“Mamma” has birthed a “Baby.” That’s one way of looking at the Bush Theater preem of “Little Baby Nothing,” the first play from Bristol-based scribe Catherine Johnson since the musical “Mamma Mia!” — for which she wrote the book — provided the 45-year-old mother of two with the pension of anyone’s dreams.

“I got to a point where I definitely had to do a stage piece again,” Johnson says of the play, her fourth in 14 years for the 100-seat Bush. “As soon as I had another idea, I only thought of the Bush; it’s definitely for me the best new-writing venue.”

Early reviews for the family drama have been sharply mixed, but Johnson, speaking prior to the May 23 opening (the play runs through June 21), seemed happy to have returned to her artistic home. No offers for any new musicals? She laughs: “I think people still don’t actually realize ‘Mamma Mia!’ has a book. Or maybe they do,” she laughs again, “and they just don’t like the book, and I have to accept that’s why I’m not getting all these calls.”

More Voices

  • Stock market Stock buyback

    Stock Buybacks Leave Firms Without Funds to Invest in Future (Column)

    Corporate giants on the S&P 500 have spent more than $720 billion during the past year on stock buybacks. Media and entertainment firms account for only a fraction of that spending, but even $1 million spent on share repurchases seems a foolhardy expenditure at this transformational moment for the industry. The record level of spending [...]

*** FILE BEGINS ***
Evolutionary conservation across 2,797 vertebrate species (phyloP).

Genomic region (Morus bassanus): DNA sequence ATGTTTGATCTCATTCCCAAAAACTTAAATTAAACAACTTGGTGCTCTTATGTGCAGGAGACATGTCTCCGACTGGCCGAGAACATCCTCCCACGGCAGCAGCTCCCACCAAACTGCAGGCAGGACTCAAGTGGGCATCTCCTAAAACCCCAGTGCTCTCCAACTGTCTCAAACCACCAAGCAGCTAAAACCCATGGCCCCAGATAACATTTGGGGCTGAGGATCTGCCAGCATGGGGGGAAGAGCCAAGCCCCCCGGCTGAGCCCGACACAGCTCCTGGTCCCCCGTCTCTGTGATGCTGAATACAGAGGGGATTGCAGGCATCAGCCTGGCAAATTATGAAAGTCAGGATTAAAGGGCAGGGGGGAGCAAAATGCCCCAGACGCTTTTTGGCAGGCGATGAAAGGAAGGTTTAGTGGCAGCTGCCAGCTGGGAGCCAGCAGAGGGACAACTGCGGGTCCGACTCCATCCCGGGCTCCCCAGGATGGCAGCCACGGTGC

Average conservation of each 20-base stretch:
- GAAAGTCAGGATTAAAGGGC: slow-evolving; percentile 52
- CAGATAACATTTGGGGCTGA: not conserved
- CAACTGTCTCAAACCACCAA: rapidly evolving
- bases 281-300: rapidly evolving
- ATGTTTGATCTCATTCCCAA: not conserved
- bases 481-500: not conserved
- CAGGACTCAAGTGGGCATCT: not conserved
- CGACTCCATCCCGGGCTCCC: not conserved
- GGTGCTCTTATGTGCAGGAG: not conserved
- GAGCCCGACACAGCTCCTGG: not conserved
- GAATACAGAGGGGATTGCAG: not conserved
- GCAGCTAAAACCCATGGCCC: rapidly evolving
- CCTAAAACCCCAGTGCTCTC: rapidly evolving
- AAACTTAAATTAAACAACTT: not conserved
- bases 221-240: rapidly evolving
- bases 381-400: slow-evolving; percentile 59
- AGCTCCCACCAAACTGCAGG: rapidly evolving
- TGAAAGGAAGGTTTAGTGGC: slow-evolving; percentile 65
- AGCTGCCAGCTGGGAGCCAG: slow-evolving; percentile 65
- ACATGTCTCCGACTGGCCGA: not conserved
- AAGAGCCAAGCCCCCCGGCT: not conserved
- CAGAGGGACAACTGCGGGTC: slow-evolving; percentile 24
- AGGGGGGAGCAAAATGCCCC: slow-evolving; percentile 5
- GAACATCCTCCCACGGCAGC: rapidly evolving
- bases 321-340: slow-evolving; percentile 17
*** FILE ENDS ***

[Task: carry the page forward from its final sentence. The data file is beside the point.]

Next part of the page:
• Hollywood Has Come Far With Diversity

    An Insider's Look at Hollywood's Diversity Efforts and How Far It Still Needs to Go

    I am a white man working in Hollywood. I grew up in Beverlywood, an all-white, predominantly Jewish, Los Angeles neighborhood sandwiched between 20th Century Fox Studios and MGM, where my elementary school had only one black student. I am compelled to write about diversity in Hollywood because “diversity” — in front of and behind the camera [...]

  • Venice Film Festival A Star is

    How Venice, Toronto and Telluride Festivals Stole Cannes' Luster (Column)

    In all the years I’ve been attending film festivals, I have never seen a lineup that looked as good on paper as Venice’s did this fall, boasting new films by Alfonso Cuarón (“Roma”), Damien Chazelle (“First Man”), Paul Greengrass (“22 July”), Mike Leigh (“Peterloo”) and the Coen brothers (“The Ballad of Buster Scruggs”) in competition, [...]

  • Black Women in Medicine BTS

    Hollywood Needs to Include People With Disabilities on Both Sides of the Camera (Guest Column)

    In five years, nothing has changed. Despite open calls for greater diversity and inclusion, recent research shows that there was little change in the number of characters with disabilities in popular films in 2017. A study conducted by the Annenberg Inclusion Initiative of the University of Southern California’s Annenberg School for Communication and Journalism found that [...]

  • Seven Seconds

    Fighting the Racial Bias at the Core of Hollywood’s Cop Shows (Guest Column)

    If fiction is the lie that tells a deeper truth, the TV crime genre has been, for the most part, the lie that simply tells a lie. As a storyteller (Veena) and an advocate for racial justice (Rashad), we collaborated for the past two-and-a-half years in an attempt to reimagine the roles of cops, victims, [...]

More From Our Brands

Access exclusive content